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Atlantic Council Group on African Economic Prospects to 2022 Pushes for ‘Africa Agenda’ at COP 27 | African Development Bank

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Africa deserves the highest priority attention at the United Nations climate conference, COP 27 this November, panelists discuss African Development Bank African Economic Outlook 2022 at an event organized by the Atlantic Council, said on Wednesday.

A team from the African Development Bank Group, led by Acting Chief Economist and Vice President Kevin Urama, is in Washington, DC to present the African Economic Outlook 2022, the Bank’s flagship publication, to international leaders and other target organizations. Under the theme, Supporting climate resilience and a just energy transition in Africathis year’s report highlights climate change as a growing threat to lives and livelihoods in Africa.

In a video message during one of the sessions, Bezos Earth Fund President and CEO Andrew Steer called on African and world leaders to think bolder and work more creatively together in preparation for COP 27 in Egypt.

Steer, a former World Bank Special Envoy on Climate Change, believes that COP 27 provides an incredible opportunity for the world to think about Africa. “We need to make it the African COP. So what the African Development Bank and the Atlantic Council are trying to do to raise awareness is extremely important.”

He described the African economic outlook for 2022 as an “excellent report”. “It perfectly describes this sobering time in particular for Africa, but really for the world – a slowdown in the global economy, a perfect storm of rising food and energy prices, interest rates and a shocking increase in the impact of climate change and environmental vulnerability at a time when when international resources are not what they should be.’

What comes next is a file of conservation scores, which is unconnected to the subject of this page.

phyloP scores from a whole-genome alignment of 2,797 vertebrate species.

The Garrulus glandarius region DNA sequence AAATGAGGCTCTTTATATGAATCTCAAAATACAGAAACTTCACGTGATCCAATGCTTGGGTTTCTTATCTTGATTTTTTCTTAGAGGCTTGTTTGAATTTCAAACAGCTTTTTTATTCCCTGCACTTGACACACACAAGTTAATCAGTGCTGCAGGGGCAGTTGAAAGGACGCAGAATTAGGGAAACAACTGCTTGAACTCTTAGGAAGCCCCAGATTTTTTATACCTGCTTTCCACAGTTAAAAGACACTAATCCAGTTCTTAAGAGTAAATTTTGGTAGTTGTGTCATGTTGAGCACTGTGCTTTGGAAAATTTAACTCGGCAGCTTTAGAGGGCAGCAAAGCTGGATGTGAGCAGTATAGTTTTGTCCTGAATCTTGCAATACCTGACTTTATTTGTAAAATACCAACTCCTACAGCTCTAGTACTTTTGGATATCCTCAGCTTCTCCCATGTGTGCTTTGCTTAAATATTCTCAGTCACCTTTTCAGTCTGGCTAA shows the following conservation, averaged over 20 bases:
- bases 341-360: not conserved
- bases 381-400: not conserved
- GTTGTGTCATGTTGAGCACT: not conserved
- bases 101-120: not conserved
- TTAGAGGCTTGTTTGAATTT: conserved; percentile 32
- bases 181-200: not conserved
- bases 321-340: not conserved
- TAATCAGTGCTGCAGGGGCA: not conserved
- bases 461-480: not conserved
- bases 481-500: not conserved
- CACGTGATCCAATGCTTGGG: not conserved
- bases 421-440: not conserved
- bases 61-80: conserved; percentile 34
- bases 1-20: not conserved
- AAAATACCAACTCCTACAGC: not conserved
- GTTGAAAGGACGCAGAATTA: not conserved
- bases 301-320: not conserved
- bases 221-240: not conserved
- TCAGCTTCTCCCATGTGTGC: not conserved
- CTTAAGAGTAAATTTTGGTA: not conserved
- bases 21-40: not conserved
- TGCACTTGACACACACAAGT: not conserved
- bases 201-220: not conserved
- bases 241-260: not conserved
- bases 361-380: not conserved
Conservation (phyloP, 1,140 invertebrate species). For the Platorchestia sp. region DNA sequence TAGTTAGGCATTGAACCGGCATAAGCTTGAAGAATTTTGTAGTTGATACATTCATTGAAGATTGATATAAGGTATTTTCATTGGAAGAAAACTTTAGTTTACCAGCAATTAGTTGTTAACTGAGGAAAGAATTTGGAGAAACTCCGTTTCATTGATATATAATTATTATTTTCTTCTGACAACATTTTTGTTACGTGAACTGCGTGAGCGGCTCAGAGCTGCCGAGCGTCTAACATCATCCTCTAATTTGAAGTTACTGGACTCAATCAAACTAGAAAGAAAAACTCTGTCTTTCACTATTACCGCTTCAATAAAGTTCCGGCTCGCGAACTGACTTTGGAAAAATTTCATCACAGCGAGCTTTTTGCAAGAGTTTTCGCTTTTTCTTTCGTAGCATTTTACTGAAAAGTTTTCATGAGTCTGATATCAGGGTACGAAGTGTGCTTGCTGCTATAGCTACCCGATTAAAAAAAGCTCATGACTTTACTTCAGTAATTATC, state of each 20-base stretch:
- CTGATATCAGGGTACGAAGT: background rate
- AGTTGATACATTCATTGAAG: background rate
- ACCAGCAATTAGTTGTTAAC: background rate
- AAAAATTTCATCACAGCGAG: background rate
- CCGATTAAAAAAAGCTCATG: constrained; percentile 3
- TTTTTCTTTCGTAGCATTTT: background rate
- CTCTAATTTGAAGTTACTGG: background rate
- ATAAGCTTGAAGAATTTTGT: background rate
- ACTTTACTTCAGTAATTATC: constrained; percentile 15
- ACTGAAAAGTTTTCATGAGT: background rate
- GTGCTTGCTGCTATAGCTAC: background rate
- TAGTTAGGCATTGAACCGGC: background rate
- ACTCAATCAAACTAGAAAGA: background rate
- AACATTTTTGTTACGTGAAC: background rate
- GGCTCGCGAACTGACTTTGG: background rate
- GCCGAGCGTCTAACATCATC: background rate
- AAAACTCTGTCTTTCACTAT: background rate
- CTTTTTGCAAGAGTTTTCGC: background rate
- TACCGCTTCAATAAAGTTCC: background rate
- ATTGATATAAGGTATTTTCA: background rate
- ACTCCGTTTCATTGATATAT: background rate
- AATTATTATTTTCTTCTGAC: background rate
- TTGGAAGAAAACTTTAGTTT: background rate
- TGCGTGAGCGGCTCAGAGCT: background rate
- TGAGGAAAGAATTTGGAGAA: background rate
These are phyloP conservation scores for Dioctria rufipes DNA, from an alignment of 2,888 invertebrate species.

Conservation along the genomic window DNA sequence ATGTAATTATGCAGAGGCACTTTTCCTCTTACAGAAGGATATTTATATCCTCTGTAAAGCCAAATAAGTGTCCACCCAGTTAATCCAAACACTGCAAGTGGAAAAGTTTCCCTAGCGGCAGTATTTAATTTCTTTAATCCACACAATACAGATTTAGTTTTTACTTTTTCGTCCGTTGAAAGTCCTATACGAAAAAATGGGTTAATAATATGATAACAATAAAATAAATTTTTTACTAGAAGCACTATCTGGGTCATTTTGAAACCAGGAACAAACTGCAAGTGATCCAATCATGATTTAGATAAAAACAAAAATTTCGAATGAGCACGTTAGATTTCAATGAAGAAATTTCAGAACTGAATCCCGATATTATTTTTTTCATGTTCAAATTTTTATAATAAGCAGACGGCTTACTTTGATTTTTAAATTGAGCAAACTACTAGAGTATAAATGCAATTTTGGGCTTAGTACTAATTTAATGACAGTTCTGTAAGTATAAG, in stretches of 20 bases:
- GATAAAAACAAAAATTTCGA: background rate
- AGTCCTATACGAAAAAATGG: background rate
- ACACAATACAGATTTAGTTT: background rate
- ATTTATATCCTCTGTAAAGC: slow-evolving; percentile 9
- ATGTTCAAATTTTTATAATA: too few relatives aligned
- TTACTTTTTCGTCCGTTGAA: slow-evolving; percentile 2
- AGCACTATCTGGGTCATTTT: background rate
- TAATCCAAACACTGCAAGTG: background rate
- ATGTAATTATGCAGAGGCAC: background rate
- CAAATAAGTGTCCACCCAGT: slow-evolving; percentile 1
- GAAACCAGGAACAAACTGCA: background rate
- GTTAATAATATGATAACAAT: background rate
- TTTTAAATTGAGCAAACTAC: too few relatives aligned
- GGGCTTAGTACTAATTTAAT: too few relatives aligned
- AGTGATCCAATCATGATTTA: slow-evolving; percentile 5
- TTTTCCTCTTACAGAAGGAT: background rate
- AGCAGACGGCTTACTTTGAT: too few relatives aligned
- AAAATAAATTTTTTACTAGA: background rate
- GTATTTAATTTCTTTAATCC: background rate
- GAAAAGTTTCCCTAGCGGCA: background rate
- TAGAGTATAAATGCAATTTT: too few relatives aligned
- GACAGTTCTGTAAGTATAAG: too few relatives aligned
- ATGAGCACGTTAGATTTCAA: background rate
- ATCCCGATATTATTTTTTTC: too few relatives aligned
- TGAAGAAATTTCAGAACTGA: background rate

In a presentation of the report, Acting Chief Economist Uram called for policy coordination and a more holistic approach to combating climate change.

“We are losing between 5% and 15% of GDP growth per capita in Africa due to climate change, and this is in addition to the other problems that climate change is causing on the continent,” Urama said. “Among these difficulties lie opportunities for innovation. Let’s think big, act big and save the planet.”

“As we prepare for COP 27, meeting the $100 billion annual climate commitment in 2009 that high-income countries pledged to developing countries will help restore confidence that we are serious about climate change , even if it’s not enough.”

US Agency for International Development (USAID) Deputy Assistant Administrator for Africa Tyler Beckelman said the African economic outlook “clearly and convincingly reflects the very real and immediate challenges to realizing a just energy transition in Africa.”

“Make no mistake, the crisis is here,” Beckelman warned. “Four failed rainy seasons in the Horn of Africa – with a fifth likely to occur this summer – are a direct result of a warming climate and, unfortunately, this may become the norm.”

He said the United States will ensure that its African partners have the capacity and resources to build a foundation for a sustainable and low-carbon economy that provides sufficient energy for growth.

He added: “While the challenges are enormous, we see many reasons for optimism. Continued investment in adaptation and mitigation through renewable energy and climate-smart land use will help pave the way for African countries to develop innovative ways to build a fairer and more equal future for people across the continent.”

Rama Yadeh, senior director of the Atlantic Council’s Africa Center, noted that it has become more important to look at Africa and climate change.

The event featured a panel discussion on the report featuring Anthony Simpasa, Acting Head of Macroeconomic Policy, Debt Sustainability and Forecasting at the African Development Bank; Ayan Adam, Senior Director and CEO of AFC Capital Partners at the African Finance Corporation; Jeffrey Krilla, Vice President of Global Public Policy and Public Affairs, Kosmos Energy; and Queen Quinn, founding partner of Kupanda Capital.

The Africa Economic Outlook 2022 Report proposes evidence-based policy options to foster inclusive growth by enhancing climate resilience and a just energy transition in Africa.

The event provided an opportunity for stakeholders in Washington, DC to assess the main findings of the report, as well as to discuss priorities and actionable recommendations in preparation for and ahead of COP27.

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